Collaborating, Learning, and Adapting (CLA) in Crisis Response and Recovery

Aug 5, 2019 by Megan Smith, Lauren Leigh Hinthorne, Angelina McIntire Comments (0)
COMMUNITY CONTRIBUTION

Resilience, as defined by USAID, is “the ability of people, households, communities, countries and systems to mitigate, adapt to, and recover from shocks and stresses in a manner that reduces chronic vulnerability and facilitates inclusive growth.” By definition then, programming for resilience relies on successfully managing and facilitating change and so CLA approaches become necessary. At Moving the Needle 2019, participants had the opportunity to put CLA in crisis response and recovery into context through case studies and innovative frameworks. From Burma to Ethiopia, CLA is used to better equip local communities in responding to shocks and stresses while supporting countries’ development along the Journey to Self-Reliance.

Jessica Davey from the USAID Office of Transition Initiatives (OTI) and Stephan Grey of Adapt Peacebuilding shared a case study that illustrated how a systems-based approach to integrating CLA practices and principles facilitated work by local communities to drive sustainable peacebuilding and development in the highly volatile and conflict-affected context of northern Burma. The second case study, presented by Sonia Moldovan and Diana Picon from Mercy Corps along with Jessica Anderson of the USAID Center for Resilience, focused on how the PRIME (Pastoralist Areas Resilience Improvement through Market Expansion) program used CLA to enhance resilience to climate change and related shocks and stresses across three pastoralist regions of Ethiopia.

The session left us with four key takeaways:

  1. Often, the best answers are the most obvious, and come from people with a profound understanding of the context.

    Adapt Peacebuilding’s technical evidence base built on a compilation of hundreds of life stories from community members and action research groups. With mechanisms for adaptive management in place, they could accommodate ongoing programmatic changes to fully capitalize on invaluable local perspectives and insights.

  2. Development problems don’t fit neatly into boxes, but approaches such as Problem-Driven Iterative Adaptation are helpful for asking questions, generating conversation, and analyzing complex issues.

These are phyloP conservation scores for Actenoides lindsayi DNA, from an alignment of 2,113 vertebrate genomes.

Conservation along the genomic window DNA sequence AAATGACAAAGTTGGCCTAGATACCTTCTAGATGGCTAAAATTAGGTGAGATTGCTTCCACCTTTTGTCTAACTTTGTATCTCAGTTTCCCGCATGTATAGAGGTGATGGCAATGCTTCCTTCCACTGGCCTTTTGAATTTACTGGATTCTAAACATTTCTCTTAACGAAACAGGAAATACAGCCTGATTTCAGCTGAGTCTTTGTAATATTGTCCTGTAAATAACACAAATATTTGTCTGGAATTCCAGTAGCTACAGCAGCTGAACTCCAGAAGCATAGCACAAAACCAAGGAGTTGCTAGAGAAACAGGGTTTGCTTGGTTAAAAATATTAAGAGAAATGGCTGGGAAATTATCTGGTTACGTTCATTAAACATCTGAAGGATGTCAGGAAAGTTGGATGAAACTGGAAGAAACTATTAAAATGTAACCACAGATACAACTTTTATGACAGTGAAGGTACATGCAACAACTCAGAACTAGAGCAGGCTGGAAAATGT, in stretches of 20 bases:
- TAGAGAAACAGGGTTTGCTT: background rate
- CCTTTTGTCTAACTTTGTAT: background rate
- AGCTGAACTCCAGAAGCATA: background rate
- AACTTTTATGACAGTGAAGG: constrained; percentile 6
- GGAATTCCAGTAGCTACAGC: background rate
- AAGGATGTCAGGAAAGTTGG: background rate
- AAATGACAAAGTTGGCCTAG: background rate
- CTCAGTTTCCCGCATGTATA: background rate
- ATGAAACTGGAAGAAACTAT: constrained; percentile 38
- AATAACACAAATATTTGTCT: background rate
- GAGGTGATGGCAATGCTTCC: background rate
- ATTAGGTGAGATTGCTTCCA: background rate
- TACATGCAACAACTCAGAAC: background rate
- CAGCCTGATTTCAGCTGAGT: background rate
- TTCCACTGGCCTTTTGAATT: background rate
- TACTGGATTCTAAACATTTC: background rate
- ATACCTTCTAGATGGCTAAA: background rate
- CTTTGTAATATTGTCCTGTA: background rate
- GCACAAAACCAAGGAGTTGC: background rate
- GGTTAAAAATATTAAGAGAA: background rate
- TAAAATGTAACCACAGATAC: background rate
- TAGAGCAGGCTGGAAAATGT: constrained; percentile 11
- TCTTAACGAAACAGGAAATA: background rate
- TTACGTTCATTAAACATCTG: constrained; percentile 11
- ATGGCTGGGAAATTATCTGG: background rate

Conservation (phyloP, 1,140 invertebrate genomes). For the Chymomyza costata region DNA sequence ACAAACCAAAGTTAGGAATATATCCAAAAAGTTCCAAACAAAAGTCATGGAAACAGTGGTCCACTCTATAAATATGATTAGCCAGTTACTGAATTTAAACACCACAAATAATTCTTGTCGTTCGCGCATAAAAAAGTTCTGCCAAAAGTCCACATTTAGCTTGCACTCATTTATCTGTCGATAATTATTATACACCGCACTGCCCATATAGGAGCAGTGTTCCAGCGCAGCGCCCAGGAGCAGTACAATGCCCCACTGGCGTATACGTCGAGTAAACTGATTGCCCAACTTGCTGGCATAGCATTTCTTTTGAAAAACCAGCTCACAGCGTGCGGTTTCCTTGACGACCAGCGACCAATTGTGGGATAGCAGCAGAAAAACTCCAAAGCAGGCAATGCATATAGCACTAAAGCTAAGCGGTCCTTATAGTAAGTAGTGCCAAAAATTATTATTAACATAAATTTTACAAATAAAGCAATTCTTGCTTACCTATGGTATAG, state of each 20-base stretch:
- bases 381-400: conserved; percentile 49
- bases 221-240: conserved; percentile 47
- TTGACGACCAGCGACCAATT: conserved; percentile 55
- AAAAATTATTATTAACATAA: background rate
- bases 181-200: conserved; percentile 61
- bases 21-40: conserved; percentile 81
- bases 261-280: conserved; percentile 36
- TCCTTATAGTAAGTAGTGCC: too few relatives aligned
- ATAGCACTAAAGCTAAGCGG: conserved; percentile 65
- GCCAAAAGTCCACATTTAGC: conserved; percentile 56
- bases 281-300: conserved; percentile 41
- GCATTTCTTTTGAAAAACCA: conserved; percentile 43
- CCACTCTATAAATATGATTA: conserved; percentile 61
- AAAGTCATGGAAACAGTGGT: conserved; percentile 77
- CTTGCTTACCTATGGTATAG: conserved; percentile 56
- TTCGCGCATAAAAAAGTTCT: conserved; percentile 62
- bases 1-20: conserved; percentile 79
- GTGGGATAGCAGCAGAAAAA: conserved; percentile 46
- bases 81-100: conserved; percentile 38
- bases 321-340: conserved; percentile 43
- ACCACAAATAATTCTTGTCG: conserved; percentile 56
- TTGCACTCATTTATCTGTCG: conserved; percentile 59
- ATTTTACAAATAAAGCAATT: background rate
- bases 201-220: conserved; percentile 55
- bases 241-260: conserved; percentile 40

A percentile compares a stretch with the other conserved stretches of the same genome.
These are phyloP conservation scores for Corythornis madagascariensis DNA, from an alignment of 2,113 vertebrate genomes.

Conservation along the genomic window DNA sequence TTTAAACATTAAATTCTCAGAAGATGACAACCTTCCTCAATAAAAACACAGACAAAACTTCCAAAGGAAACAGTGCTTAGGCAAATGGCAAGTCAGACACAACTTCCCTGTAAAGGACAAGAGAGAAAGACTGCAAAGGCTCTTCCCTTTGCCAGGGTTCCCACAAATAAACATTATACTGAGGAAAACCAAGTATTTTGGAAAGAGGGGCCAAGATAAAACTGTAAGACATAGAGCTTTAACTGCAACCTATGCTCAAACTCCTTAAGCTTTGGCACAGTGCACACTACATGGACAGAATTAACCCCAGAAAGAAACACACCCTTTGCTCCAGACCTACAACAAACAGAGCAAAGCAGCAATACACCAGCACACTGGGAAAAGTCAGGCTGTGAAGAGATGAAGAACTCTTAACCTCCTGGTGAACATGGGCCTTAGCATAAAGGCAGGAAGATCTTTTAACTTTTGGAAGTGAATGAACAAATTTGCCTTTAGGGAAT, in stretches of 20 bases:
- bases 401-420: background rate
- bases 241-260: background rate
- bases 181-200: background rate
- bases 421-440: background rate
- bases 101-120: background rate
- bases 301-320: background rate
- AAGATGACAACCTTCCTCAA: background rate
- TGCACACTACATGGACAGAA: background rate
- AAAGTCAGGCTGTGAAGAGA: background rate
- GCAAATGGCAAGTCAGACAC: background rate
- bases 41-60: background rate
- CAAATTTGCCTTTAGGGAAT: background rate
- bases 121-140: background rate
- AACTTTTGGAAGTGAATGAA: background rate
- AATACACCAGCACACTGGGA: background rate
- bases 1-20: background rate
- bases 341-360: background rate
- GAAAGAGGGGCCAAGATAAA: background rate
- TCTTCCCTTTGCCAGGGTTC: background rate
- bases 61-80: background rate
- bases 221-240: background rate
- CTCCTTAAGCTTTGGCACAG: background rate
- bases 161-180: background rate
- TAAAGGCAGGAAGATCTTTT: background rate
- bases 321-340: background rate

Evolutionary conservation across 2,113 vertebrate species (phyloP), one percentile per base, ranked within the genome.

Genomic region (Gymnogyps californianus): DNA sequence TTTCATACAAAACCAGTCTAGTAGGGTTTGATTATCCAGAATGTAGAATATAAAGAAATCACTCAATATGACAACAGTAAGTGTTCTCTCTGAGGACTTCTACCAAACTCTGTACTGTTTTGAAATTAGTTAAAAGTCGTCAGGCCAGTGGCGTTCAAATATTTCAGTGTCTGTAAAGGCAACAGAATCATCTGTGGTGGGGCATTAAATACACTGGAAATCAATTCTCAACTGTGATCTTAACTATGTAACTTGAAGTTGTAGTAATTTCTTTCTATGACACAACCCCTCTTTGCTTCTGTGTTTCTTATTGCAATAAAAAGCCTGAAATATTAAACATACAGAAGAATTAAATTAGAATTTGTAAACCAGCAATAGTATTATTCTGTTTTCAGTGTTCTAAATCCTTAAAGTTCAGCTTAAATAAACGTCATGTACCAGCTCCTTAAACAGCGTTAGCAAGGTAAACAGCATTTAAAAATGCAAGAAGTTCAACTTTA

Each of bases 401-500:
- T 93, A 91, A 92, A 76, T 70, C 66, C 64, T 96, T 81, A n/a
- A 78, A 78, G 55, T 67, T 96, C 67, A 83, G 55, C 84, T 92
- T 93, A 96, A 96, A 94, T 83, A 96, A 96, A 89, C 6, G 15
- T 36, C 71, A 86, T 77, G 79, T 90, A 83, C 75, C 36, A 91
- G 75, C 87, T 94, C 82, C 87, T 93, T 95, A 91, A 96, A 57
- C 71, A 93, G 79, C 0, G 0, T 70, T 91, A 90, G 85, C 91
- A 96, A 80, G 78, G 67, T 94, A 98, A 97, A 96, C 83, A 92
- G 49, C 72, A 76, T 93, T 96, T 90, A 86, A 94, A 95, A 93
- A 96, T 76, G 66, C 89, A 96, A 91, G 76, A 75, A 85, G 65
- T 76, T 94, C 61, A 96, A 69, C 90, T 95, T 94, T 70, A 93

Both sessions provided clear evidence of the complexity of development problems and the systems they reside in. Salimah Samji, MTN’s keynote speaker from Harvard’s Center for International Development, introduced one tool from her team’s development approach called Problem Driven Iterative Adaptation (PDIA). “Crawling the design space,” the fourth step of the toolkit, gave a two-dimensional chart to understand where a solution falls in the design space. Participants explored the Burma case study through this chart, concluding that good solutions to development problems were inevitably hybrid, and merited robust conversation and analysis from multiple perspectives.


  3. Discomfort might arise when using a new tool for understanding development problems. Instead of challenging it immediately, try first.

    The PDIA chart prompted this reflection from participants, who suggested development problems can’t be boiled down into simple categories or boxes. However, and as the session proved, the usefulness of any tool is not the tool in and of itself, but rather the conversation and questioning that arise from engaging with the process. One participant challenged the room to see the experience through the next time they try a new tool at any stage in development work. Only once the task is complete can the tool’s utility and effectiveness be accurately assessed.

  4. Keeping context in mind, the most sustainable results occur when local stakeholders are included every step of the way.

    Mercy Corps representatives highlighted this throughout their PRIME case study, as well as other similar programs. For instance, at a conference between their organization and local stakeholders in Latin America, participants identified one shock as absolutely vital to address, despite Mercy Corps data indicating that another shock was more statistically pressing. The team decided that the best course of action was to address the needs identified by local stakeholders, rather than what quantitative data showed as highest priority.


For additional case studies from USAID and its development partners using CLA approaches in crisis response and recovery to achieve better development outcomes, please browse our collection of cases from the CLA Case Competition. For more tools or resources on applying CLA across development programming, please explore our CLA toolkit.

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